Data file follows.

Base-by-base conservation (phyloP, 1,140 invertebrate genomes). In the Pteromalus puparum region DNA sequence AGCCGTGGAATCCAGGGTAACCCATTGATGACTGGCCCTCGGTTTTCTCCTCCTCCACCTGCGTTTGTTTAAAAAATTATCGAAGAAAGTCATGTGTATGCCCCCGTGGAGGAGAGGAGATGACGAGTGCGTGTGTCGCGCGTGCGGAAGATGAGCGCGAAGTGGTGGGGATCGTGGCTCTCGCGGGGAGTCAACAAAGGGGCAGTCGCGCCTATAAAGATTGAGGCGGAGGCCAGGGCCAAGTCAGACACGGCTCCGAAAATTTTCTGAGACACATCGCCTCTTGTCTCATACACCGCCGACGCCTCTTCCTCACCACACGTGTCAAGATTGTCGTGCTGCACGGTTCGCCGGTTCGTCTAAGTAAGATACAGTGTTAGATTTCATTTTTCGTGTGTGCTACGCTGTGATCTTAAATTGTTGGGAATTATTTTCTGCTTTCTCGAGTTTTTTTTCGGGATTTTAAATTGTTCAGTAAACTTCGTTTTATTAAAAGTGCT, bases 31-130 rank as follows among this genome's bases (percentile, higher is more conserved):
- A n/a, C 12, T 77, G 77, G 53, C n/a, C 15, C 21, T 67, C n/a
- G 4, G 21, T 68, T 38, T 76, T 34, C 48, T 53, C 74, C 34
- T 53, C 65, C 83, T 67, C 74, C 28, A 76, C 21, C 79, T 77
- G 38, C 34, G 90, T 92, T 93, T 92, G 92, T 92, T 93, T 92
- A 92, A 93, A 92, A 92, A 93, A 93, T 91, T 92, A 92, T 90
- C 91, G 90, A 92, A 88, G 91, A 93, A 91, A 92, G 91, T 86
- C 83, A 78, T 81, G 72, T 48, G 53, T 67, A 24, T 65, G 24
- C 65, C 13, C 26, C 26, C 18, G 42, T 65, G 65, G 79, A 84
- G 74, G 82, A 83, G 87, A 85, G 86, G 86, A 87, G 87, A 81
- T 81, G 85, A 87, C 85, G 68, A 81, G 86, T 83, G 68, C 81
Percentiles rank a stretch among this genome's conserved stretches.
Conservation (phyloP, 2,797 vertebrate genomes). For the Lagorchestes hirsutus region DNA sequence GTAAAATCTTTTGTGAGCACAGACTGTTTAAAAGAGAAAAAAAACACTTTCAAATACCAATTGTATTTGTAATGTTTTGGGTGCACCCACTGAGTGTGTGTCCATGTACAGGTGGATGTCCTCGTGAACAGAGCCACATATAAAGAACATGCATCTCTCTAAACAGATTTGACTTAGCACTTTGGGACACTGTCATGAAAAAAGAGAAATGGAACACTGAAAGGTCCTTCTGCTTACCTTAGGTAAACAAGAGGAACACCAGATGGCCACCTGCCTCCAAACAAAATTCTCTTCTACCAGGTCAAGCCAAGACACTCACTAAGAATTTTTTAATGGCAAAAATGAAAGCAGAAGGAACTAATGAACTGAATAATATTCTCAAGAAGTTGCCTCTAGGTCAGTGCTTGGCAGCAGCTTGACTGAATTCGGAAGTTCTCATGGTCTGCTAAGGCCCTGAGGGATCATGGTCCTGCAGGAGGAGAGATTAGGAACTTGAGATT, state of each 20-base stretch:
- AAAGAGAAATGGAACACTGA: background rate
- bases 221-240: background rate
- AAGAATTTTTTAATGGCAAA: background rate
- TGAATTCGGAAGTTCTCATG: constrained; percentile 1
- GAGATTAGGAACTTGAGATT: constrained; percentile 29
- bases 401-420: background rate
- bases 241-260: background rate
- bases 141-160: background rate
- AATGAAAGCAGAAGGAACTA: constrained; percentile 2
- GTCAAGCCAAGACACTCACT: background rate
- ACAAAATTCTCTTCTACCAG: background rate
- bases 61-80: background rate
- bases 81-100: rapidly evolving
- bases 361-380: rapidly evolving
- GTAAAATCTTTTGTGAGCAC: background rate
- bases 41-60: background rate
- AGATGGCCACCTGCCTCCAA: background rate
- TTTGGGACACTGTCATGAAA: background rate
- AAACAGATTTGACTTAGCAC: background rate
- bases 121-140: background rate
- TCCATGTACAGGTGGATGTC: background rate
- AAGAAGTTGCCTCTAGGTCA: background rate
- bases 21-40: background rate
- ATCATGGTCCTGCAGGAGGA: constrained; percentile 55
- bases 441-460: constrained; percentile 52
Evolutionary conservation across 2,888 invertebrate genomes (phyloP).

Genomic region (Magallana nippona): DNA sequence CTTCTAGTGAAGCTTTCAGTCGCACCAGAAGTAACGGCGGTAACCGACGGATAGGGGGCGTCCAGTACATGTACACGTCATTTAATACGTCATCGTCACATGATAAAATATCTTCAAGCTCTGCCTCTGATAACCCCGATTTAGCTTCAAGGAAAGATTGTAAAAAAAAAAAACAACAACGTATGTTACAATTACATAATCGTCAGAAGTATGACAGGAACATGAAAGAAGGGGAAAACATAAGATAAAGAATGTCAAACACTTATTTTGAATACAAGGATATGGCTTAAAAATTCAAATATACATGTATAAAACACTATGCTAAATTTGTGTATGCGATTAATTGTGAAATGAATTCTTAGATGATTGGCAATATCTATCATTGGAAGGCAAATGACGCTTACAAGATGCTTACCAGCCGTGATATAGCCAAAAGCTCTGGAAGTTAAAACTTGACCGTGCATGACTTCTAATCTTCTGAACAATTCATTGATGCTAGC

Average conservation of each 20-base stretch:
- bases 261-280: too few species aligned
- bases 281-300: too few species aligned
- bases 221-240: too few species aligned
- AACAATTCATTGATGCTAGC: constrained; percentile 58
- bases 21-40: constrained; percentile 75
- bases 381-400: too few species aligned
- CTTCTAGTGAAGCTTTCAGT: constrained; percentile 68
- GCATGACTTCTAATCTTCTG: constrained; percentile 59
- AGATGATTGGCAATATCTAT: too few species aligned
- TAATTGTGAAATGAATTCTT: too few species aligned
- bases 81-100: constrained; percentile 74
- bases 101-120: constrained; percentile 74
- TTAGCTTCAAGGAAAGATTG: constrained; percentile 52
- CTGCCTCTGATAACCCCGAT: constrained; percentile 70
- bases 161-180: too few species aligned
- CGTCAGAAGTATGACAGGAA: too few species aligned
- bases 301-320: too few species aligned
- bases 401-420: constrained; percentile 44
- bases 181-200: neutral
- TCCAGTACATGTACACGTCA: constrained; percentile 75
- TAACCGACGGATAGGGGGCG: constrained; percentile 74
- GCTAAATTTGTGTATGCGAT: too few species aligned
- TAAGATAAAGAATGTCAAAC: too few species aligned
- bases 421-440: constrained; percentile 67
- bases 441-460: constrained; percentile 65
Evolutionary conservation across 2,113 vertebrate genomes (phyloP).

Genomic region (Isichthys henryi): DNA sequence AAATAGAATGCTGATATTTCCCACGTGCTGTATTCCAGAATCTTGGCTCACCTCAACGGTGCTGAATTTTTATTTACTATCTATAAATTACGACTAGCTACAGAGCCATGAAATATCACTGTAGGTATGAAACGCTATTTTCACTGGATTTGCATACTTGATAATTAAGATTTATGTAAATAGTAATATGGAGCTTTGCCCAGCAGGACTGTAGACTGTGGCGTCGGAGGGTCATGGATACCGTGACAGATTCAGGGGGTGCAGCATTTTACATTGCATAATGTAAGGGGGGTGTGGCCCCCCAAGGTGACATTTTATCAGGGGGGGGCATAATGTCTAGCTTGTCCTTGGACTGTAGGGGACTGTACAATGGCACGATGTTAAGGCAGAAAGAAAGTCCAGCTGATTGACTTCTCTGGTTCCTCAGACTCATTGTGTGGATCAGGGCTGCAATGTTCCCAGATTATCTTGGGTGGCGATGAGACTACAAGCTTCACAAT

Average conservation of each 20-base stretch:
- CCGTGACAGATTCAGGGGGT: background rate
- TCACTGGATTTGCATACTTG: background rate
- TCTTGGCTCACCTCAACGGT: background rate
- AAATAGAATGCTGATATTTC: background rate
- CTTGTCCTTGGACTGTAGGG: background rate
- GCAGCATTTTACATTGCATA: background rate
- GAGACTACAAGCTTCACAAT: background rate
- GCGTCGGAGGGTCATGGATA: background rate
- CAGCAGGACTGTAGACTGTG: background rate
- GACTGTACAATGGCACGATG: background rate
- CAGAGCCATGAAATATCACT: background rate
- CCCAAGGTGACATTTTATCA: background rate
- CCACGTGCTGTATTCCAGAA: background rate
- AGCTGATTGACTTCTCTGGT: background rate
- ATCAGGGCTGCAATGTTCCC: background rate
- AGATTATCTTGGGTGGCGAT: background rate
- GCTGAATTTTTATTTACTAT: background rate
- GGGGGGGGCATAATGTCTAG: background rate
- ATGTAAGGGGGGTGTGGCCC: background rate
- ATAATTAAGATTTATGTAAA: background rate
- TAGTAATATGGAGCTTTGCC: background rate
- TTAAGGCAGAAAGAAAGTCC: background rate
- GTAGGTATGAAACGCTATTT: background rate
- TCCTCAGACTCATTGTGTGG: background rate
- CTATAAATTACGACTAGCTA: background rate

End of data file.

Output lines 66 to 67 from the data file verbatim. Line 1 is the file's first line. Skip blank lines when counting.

- bases 441-460: constrained; percentile 65
Evolutionary conservation across 2,113 vertebrate genomes (phyloP).